In addition to Model based Imputation Methods (see
VIM package also
presents donor based imputation methods, namely Hot-Deck Imputation,
k-Nearest Neighbour Imputation and fast matching/imputation based on
This vignette showcases the functions
kNN(), which can both be used to generate imputations for
several variables in a dataset. Moreover, the function
matchImpute() is presented, which is in contrast a
imputation method based on categorical variables.
The following example demonstrates the functionality of
kNN() using a subset of
sleep. The columns have been selected deliberately to
include some interactions between the missing values.
The plot indicates several missing values in
The call of the functions is straightforward. We will start by just
NonD based on the other variables. Besides
imputing missing variables for a single variable, these functions also
support imputation of multiple variables. For
suitable donors are searched based on matching of the categorical
imp_hotdeck <- hotdeck(dataset, variable = "NonD") # hotdeck imputation imp_knn <- kNN(dataset, variable = "NonD") # kNN imputation #> Dream BodyWgt Span Dream BodyWgt Span #> 0.0000000 -5.2983174 0.6931472 6.6000000 8.8029735 4.6051702 imp_match <- matchImpute(dataset, variable = "NonD", match_var = c("BodyWgt","Span")) # match imputation aggr(imp_knn, delimiter = "_imp") aggr(imp_match, delimiter = "_imp")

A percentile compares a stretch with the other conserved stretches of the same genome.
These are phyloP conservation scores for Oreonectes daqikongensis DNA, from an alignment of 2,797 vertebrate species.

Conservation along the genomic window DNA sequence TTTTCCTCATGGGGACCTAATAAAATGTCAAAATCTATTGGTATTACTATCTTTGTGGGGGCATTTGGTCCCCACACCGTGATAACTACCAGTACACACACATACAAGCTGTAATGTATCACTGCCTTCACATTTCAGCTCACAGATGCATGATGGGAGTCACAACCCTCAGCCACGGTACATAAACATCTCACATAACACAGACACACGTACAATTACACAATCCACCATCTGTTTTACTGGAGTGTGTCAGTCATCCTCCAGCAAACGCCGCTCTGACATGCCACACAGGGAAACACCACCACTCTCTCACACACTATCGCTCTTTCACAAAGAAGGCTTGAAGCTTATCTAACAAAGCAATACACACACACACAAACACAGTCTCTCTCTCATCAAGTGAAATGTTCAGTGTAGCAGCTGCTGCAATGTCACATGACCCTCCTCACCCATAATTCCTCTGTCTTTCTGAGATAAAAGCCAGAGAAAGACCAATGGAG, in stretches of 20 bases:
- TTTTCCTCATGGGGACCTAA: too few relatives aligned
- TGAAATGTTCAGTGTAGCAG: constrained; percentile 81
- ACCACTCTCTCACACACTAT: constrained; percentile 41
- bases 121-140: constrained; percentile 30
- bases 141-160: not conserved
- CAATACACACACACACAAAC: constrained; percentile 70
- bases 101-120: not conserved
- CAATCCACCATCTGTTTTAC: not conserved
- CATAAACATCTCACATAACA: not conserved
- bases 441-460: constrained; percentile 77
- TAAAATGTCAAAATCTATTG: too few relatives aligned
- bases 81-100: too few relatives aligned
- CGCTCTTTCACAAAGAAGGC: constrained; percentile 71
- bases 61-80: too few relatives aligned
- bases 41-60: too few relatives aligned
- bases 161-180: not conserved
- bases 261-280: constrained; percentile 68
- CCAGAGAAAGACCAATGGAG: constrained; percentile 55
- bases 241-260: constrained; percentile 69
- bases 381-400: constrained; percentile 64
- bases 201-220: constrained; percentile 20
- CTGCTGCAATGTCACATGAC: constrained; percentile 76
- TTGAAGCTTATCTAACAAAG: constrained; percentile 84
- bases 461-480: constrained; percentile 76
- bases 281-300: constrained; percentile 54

We can see that
kNN() imputed all missing values for
NonD in our dataset. The same is true for the values
hotdeck(). The specified variables in
matchImpute() serve as a donor and enable imputation for
As we can see in the next two plots, the origninal data structure of
Span is preserved by
kNN() reveals the typically
procedure of methods, which are based on similar data points weighted by
matchImpute() works by sampling values from the suitable
donors and also provides reasonable results.
In order to validate the performance of
kNN() and to
highlight the ability to impute different datatypes the
iris dataset is used. Firstly, some values are randomly set
data(iris) df <- iris colnames(df) <- c("S.Length","S.Width","P.Length","P.Width","Species") # randomly produce some missing values in the data set.seed(1) nbr_missing <- 50 y <- data.frame(row = sample(nrow(iris), size = nbr_missing, replace = TRUE), col = sample(ncol(iris), size = nbr_missing, replace = TRUE)) y<-y[!duplicated(y), ] df[as.matrix(y)] <- NA aggr(df)
We can see that there are missings in all variables and some observations reveal missing values on several points.
imp_knn <- kNN(df) #> S.Width P.Length P.Width S.Width P.Length P.Width #> 2.0 1.0 0.1 4.4 6.9 2.5 #> S.Length P.Length P.Width S.Length P.Length P.Width #> 4.3 1.0 0.1 7.9 6.9 2.5 #> S.Length S.Width P.Width S.Length S.Width P.Width #> 4.3 2.0 0.1 7.9 4.4 2.5 #> S.Length S.Width P.Length S.Length S.Width P.Length #> 4.3 2.0 1.0 7.9 4.4 6.9 #> S.Length S.Width P.Length P.Width S.Length S.Width P.Length P.Width #> 4.3 2.0 1.0 0.1 7.9 4.4 6.9 2.5 aggr(imp_knn, delimiter = "imp")
The plot indicates that all missing values have been imputed by
kNN(). The following table displays the rounded first five
results of the imputation for all variables.